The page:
NBA Draft – Kyle Anderson Becoming A Lot More Popular Thanks to Boris Diaw

Kyle Anderson

One of the more intriguing prospects in the 2014 NBA Draft is Kyle Anderson of UCLA. A 6’9 point forward who was always going to be a very coveted prospect, but after the success of Boris Diaw for the San Antonio Spurs in the NBA, his value and stock took a serious rise, with a lot of teams a lot more interested in a player with size who can pass, run the floor and potentially do everything.

Anderson isn’t a very good athlete, but he is an excellent player with the ball in his hands. He averaged 14.6 points, 8.8 rebounds and 6.5 assists last season, his sophomore year with the Bruins. His shooting, from long range and especially mid range has vastly improved and his length can help him make up for his poor athletic skills in rebounding and defending, not to mention being an elite passer with incredible vision.

All that doesn’t break out in the NBA all at once, but point forwards are hard to find. Still, Anderson isn’t projected to go anywhere before the last third of the first round. ESPN have the Miami Heat at 26 taking him, dreaming of someone who can be their Boris Diaw on the floor. However, chances are that someone else takes Anderson a lot earlier, and unless his workouts turn to be duds, don’t expect him to be taken later than the 20th pick.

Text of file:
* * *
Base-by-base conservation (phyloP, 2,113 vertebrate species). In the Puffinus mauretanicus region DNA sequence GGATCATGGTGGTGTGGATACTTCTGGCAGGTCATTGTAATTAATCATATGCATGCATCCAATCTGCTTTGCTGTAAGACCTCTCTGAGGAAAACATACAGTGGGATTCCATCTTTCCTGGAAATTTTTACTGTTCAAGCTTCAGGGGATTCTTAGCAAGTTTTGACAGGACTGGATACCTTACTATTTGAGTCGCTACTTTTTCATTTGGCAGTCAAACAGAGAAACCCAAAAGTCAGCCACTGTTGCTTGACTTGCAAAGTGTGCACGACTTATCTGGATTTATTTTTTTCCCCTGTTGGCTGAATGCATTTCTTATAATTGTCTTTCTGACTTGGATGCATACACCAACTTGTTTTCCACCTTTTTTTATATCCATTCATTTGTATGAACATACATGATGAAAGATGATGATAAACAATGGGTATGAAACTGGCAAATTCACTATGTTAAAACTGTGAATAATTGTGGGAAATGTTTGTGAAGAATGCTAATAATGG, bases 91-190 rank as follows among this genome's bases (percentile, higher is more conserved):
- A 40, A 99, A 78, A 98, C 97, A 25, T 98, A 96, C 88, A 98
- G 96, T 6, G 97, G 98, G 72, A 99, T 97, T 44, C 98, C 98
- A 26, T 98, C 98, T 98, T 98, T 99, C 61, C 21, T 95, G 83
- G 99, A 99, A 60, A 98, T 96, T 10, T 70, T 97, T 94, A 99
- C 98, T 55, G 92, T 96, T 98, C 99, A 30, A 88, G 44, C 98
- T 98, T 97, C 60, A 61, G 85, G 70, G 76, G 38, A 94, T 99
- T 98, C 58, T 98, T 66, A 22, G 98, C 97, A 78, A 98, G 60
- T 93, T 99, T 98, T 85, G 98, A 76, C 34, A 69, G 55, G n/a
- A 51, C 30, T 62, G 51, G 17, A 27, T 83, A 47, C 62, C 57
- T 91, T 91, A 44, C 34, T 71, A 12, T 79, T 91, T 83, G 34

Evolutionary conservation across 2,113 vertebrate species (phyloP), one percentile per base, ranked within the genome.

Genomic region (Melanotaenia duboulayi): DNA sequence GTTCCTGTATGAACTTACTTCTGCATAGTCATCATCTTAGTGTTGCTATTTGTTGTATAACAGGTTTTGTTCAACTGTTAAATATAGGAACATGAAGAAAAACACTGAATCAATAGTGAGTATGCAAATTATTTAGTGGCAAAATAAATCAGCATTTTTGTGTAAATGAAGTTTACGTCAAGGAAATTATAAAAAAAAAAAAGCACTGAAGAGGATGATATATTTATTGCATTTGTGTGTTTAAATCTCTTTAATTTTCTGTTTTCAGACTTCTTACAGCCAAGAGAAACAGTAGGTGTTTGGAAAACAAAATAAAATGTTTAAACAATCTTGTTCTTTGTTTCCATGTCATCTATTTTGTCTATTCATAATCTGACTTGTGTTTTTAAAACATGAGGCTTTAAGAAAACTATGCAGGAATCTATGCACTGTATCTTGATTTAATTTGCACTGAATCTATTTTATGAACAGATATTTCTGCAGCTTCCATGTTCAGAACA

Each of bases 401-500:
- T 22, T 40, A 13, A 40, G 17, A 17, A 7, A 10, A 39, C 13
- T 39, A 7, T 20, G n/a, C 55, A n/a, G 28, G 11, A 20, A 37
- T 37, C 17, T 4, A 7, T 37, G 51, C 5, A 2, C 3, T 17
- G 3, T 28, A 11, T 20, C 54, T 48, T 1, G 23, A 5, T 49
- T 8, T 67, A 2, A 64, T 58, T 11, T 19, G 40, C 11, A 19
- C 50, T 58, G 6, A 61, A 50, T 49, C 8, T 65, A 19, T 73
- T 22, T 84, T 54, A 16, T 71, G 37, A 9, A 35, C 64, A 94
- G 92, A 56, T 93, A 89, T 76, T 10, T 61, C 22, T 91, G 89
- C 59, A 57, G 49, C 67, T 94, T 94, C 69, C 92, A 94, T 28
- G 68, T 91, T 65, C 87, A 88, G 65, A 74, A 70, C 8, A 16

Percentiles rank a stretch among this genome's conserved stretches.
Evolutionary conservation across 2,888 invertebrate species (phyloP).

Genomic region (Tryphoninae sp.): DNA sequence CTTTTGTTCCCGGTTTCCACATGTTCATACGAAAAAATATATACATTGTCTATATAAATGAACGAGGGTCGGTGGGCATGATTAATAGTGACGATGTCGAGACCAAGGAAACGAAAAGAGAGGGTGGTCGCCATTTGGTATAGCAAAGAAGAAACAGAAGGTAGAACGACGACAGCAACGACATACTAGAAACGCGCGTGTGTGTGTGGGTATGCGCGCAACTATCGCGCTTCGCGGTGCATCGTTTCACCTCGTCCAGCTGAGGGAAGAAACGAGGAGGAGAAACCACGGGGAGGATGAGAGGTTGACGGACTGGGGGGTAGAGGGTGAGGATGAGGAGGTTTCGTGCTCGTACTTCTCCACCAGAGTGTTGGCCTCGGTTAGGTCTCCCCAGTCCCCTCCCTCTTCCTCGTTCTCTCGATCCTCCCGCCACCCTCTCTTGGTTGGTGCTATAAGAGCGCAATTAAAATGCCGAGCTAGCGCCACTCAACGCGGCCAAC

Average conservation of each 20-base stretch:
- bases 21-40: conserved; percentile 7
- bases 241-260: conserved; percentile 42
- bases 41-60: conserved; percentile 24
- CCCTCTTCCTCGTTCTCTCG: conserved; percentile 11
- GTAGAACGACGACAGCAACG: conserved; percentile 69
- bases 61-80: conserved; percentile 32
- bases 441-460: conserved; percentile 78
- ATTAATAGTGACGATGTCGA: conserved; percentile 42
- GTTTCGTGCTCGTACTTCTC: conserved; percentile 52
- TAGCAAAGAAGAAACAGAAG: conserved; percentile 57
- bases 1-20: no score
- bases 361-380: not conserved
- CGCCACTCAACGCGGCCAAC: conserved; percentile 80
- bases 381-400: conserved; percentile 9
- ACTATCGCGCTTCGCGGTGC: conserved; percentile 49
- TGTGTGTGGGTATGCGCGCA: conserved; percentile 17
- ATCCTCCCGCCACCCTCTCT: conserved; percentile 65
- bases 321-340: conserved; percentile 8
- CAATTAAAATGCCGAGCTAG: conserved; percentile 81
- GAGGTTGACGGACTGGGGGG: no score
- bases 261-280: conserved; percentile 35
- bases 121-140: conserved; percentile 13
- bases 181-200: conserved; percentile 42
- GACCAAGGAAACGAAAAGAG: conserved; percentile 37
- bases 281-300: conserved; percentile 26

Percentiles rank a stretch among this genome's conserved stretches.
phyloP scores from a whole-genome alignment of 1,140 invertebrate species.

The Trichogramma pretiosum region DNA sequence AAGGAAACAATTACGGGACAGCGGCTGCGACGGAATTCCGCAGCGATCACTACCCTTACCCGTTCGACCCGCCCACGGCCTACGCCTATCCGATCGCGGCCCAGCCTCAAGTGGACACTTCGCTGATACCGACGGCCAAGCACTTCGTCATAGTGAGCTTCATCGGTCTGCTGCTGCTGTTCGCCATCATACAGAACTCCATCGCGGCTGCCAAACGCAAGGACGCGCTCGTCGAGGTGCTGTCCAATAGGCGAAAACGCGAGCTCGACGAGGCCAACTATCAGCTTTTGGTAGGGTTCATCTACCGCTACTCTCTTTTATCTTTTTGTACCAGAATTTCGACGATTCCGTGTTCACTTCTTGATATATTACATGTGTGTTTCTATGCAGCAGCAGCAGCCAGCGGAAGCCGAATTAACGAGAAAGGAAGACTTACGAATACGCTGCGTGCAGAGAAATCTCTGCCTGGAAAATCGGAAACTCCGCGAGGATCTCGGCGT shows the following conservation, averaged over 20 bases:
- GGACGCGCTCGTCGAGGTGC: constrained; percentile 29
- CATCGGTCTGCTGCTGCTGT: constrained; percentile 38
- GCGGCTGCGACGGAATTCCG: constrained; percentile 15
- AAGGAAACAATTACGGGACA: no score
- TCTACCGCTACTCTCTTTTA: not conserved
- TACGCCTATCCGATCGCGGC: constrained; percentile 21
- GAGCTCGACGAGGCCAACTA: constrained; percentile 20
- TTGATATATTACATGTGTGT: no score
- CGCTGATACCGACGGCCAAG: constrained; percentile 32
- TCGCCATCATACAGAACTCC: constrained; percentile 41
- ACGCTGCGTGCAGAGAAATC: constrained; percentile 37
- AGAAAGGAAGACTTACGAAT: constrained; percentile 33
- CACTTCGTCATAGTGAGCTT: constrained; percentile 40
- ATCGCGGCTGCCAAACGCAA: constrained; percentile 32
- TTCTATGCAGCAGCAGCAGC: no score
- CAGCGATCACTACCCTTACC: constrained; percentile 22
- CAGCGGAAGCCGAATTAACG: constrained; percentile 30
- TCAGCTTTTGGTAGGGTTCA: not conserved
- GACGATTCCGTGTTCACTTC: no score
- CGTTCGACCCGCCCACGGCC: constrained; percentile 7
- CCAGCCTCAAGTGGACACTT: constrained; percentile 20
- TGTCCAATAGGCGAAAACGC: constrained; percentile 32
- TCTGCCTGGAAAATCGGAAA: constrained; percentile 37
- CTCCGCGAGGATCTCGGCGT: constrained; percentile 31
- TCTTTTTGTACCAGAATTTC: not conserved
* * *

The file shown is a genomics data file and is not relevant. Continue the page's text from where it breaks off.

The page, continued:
Anderson, unlike other prospects, seems like a ready-now NBA player. He might not be going to make any All-Star games in the near or far future, but once he adds some muscle to his body which shouldn’t prove to be too difficult, his unique skill set will also get a strong body to cling on to.

Anderson won’t fit in with every team. He needs the ball in his hands to thrive and actually help out his team, and there aren’t a lot of teams out there willing to give a rookie that kind of responsibility outside of garbage time minutes. For a team that is hell bent on succeeding now, it might be difficult for Anderson to get those minutes, but for teams not rewarded with early picks in a loaded draft, he might be a very good solution for bench units that find it difficult scoring without any of the starters helping out.

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